McLamore, Q, Syripoulos, S, Leidner, B, Hirschberger, G, Young, K, Zein, R, Baumert, A, Bilewicz, M, Bilgen, A, van Bezouw, M, Chatard, A, Chekroun, P, Chinchilla, J, Choi, HS, Euh, H, Gomez, A, Kardos, P, Hooi Khoo, Y, Li, M, Legal, JB, Loughnan, S, Mari, S, Tan-Mansukhani, R, Muldoon, O, Noor, M, Paladino, MP, Petrovic, N, Selvanathan, HP, Ulug, O, Wohl, M and Yeung, WLV (2022) How (Dis)trust in Scientific Information Links Political Ideology and Reactions Toward the Coronavirus Pandemic: Associations in the U.S. and Globally. Scientific Reports. ISSN 2045-2322

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Abstract

U.S.-based research suggests conservatism is linked with less concern about contracting coronavirus and less
preventative behaviors to avoid infection. Here, we investigate whether these tendencies are partly attributable to
distrust in scientific information, and evaluate whether they generalize outside the U.S., using public data and
recruited representative samples across four studies (Ntotal=37,790). In Studies 1–3, we examine these relationships
in the U.S., yielding converging evidence for a sequential indirect effect of conservatism on compliance through
scientific (dis)trust and infection concern. In Study 4, we compare these relationships across 19 distinct countries,
finding that they are strongest in North America, extend to support for lockdown restrictions, and that the indirect
effects do not fully appear in any other country in our sample other than Indonesia. These effects suggest that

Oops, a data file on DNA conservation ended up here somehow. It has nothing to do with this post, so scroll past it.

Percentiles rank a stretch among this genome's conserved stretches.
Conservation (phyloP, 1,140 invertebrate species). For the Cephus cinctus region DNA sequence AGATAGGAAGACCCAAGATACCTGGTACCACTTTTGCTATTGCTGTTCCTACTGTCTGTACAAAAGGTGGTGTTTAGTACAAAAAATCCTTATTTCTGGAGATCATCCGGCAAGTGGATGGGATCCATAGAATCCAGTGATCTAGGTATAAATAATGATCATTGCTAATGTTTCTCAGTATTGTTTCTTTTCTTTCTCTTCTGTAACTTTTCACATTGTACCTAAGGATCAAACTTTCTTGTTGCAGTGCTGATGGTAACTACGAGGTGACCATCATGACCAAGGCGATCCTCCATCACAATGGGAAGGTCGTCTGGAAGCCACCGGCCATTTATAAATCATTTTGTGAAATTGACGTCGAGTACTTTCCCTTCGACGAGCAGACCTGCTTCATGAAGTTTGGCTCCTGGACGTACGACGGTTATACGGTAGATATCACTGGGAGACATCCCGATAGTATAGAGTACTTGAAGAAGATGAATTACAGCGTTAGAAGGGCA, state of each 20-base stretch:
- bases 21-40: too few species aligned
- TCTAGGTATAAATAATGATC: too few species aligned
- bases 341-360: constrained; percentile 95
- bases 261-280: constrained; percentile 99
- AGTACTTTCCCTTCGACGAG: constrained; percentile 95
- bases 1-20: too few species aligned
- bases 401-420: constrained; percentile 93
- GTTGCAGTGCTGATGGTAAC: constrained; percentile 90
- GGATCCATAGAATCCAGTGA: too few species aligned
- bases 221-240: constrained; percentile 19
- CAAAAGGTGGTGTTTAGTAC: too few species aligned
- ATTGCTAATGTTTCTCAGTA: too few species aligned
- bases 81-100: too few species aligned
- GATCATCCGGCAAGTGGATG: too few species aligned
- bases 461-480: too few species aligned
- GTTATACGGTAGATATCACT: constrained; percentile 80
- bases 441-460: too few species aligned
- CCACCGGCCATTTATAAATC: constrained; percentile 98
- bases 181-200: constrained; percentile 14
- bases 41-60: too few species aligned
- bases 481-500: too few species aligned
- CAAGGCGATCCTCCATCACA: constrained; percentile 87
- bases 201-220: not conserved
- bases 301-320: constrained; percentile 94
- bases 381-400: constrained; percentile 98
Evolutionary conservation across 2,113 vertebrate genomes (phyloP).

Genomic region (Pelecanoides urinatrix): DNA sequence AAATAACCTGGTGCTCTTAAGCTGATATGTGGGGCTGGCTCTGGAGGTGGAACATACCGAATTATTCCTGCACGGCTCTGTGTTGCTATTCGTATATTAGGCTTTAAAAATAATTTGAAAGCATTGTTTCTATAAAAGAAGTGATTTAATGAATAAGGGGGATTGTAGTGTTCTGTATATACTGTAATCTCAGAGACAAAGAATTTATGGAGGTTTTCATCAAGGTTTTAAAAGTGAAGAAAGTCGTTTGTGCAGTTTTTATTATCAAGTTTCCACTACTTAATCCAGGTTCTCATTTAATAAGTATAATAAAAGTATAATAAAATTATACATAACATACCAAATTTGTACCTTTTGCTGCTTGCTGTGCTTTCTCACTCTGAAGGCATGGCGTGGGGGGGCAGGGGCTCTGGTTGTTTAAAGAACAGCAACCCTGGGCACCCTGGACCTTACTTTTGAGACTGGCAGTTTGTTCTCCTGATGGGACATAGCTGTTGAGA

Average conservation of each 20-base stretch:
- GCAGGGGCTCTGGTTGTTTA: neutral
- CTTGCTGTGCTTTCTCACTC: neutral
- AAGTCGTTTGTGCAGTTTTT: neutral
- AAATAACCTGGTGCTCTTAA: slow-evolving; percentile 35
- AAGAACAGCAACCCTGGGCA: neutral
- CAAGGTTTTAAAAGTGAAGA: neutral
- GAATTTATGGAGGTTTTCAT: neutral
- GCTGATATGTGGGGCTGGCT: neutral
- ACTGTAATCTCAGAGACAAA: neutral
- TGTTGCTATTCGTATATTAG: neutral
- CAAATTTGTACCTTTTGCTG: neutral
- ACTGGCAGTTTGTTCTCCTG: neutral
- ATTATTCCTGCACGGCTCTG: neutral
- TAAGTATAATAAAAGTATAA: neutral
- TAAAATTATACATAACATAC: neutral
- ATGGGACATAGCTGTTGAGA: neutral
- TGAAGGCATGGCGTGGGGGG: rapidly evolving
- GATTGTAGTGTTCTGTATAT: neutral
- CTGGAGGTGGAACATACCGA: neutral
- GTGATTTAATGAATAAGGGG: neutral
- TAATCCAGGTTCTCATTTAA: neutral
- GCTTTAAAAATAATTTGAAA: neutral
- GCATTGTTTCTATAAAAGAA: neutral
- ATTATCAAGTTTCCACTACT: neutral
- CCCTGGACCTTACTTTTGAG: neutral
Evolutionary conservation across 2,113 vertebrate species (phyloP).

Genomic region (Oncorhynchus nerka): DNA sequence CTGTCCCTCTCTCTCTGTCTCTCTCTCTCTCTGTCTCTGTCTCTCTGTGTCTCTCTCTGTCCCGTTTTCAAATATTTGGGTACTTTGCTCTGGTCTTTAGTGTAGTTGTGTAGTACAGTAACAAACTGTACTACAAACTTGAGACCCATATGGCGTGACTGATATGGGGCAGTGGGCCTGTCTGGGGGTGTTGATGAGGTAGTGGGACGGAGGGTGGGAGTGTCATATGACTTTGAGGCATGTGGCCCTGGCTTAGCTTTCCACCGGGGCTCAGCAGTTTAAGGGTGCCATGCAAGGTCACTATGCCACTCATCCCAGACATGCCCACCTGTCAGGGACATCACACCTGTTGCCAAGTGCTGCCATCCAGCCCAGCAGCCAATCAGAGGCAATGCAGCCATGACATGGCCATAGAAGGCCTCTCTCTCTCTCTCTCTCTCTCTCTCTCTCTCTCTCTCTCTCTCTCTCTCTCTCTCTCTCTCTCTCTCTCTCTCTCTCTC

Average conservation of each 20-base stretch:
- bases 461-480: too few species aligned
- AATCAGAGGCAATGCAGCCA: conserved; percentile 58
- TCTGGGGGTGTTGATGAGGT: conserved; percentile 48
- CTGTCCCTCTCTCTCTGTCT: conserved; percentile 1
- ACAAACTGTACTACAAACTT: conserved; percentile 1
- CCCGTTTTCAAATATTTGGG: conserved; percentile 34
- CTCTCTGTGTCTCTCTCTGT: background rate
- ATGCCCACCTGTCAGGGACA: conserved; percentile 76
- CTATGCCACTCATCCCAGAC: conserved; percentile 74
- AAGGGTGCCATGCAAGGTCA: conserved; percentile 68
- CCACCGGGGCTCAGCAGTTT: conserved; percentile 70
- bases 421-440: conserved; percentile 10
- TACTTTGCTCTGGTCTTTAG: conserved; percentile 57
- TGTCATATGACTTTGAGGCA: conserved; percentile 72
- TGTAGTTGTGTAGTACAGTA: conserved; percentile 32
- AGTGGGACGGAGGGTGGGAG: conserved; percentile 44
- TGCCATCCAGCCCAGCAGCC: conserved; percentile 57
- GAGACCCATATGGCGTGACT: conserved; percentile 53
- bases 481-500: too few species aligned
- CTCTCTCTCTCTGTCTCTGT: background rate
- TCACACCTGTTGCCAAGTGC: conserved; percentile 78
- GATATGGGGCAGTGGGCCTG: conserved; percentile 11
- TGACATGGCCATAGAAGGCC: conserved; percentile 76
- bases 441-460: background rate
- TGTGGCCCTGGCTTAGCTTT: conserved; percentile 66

rather than a general distrust in science, whether or not conservatism predicts coronavirus outcomes depends upon
national contexts.

Item Type: Article
Additional Information: Open Access This article is licensed under a Creative Commons Attribution 4.0 International License, which permits use, sharing, adaptation, distribution and reproduction in any medium or format, as long as you give appropriate credit to the original author(s) and the source, provide a link to the Creative Commons licence, and indicate if changes were made. The images or other third party material in this article are included in the article's Creative Commons licence, unless indicated otherwise in a credit line to the material. If material is not included in the article's Creative Commons licence and your intended use is not permitted by statutory regulation or exceeds the permitted use, you will need to obtain permission directly from the copyright holder. To view a copy of this licence, visit http://creativecommons.org/licenses/by/4.0/.
Uncontrolled Keywords: human behaviour; psychology
Subjects: B Philosophy. Psychology. Religion > BF Psychology
J Political Science > J General legislative and executive papers
J Political Science > JA Political science (General)
J Political Science > JF Political institutions (General)
Divisions: Faculty of Natural Sciences > School of Life Sciences
Depositing User: Symplectic
Date Deposited: 11 Mar 2022 13:06
Last Modified: 24 Aug 2022 09:42
URI: https://eprints.keele.ac.uk/id/eprint/10700

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